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Medicaid and mental health coverage

For some people with limited incomes or disabilities, Medicaid may be their only resource for health care, including mental health services.

Medicaid is financed jointly by federal and state government to pay some of the costs of medical and long-term care for eligible individuals. State programs typically provide basic services, such as doctor visits, hospital care, lab services and some mental health care. They may provide limited optional services such as dental and vision care, and prescription drugs.

Medicaid serves some low-income individuals and families, certain elderly people and people with disabilities. Others may qualify. Eligibility rules vary widely from state to state and are determined in part by income, resources and disability status.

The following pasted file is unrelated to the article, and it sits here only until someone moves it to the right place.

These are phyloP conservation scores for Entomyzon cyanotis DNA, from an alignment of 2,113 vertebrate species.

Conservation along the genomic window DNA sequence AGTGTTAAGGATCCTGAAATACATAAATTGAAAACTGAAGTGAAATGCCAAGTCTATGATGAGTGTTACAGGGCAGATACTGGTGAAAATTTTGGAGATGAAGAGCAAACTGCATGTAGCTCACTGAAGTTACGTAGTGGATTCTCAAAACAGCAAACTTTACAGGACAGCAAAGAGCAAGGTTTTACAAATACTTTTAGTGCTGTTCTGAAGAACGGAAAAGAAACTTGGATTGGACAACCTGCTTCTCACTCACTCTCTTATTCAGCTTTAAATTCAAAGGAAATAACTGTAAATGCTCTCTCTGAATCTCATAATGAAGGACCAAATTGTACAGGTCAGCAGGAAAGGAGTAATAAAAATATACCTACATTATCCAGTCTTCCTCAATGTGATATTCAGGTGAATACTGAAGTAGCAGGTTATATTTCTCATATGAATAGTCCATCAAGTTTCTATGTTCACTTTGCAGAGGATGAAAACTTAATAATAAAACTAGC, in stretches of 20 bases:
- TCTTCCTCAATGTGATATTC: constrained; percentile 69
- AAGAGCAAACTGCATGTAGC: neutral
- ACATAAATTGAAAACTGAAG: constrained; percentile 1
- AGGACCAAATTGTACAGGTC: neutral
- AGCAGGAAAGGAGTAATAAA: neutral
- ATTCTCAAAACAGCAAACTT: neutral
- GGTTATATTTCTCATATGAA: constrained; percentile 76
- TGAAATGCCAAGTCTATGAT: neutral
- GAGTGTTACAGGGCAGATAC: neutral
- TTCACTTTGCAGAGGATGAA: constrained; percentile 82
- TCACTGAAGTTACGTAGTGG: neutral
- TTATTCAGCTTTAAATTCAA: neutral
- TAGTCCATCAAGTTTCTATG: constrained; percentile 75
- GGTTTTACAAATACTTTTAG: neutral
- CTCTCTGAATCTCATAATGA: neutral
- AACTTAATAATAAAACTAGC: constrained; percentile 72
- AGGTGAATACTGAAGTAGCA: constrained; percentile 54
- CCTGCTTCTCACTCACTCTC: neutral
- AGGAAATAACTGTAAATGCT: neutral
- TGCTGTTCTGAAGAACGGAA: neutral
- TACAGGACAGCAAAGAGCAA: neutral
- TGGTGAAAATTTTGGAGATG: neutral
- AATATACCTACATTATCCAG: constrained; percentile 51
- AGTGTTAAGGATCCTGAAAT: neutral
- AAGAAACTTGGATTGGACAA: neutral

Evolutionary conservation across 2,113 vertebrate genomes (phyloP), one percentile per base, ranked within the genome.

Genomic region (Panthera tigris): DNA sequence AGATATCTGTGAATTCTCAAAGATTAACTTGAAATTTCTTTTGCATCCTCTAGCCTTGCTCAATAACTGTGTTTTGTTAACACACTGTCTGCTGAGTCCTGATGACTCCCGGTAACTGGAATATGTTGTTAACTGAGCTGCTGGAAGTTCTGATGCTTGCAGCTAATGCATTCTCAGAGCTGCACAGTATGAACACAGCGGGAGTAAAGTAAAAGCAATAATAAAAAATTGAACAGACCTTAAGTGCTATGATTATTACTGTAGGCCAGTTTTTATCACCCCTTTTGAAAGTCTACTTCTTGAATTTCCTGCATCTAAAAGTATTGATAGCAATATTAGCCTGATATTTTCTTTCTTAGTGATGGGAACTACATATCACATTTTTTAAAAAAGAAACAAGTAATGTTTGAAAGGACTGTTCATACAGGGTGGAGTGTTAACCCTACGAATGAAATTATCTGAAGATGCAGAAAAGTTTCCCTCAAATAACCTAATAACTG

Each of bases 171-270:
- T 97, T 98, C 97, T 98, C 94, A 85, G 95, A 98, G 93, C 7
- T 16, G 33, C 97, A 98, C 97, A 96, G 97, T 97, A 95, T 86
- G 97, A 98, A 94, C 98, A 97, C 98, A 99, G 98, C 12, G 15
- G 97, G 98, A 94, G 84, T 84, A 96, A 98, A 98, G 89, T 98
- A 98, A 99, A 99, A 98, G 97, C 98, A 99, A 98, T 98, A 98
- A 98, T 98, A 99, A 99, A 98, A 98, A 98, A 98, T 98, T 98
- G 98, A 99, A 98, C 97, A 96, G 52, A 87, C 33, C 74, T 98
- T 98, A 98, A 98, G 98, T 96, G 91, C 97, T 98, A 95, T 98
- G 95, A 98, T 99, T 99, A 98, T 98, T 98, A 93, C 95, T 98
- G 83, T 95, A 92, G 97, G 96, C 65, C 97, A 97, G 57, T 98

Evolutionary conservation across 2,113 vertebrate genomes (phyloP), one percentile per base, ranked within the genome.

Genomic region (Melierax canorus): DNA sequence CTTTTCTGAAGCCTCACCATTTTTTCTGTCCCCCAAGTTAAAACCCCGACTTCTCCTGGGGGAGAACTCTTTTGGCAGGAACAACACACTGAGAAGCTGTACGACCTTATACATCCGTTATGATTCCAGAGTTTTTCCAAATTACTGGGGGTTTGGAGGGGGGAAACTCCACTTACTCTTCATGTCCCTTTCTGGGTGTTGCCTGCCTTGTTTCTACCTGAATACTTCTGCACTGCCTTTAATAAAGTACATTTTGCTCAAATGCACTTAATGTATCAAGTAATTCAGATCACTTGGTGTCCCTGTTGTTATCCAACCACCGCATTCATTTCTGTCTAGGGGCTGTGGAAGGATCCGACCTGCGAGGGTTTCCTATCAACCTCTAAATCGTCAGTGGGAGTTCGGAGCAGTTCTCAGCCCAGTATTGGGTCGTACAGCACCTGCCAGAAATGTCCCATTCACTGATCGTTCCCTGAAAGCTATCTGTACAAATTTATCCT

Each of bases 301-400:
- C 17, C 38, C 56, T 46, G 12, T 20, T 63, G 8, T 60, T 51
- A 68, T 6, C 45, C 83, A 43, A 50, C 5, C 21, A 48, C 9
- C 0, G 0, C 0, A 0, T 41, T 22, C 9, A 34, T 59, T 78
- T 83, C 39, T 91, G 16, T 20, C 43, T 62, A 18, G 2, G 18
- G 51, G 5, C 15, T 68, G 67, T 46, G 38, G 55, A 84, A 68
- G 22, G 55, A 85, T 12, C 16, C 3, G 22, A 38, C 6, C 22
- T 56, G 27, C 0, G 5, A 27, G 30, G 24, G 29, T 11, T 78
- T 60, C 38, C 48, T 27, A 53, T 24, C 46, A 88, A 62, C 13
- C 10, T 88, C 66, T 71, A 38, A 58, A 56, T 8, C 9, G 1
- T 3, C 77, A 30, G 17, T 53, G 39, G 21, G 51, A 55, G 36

Medicaid often provides broader mental health benefits than those provided by private insurance, including employment-related services, as well as therapy and medications.

But services and costs vary by state. Some states cover services by a licensed psychologist or social worker, others cover only psychological services offered at clinics, hospitals, or community health centers.

In recent years, Medicaid health coverage in many states has been reduced in cost cutting measures. Some programs require prior approval for certain drugs or the use of generic drugs. Many states are joining together to buy medications at a reduced cost and are establishing a limited list of ‘preferred drugs’ for Medicaid recipients.

Recent parity laws require that, for those in Medicaid managed-care plans and many private group health plans, deductibles, co-payments and limits on the number of visits or days of coverage must be no more restrictive for coverage of mental illnesses and substance abuse than for coverage of medical and surgical treatments.

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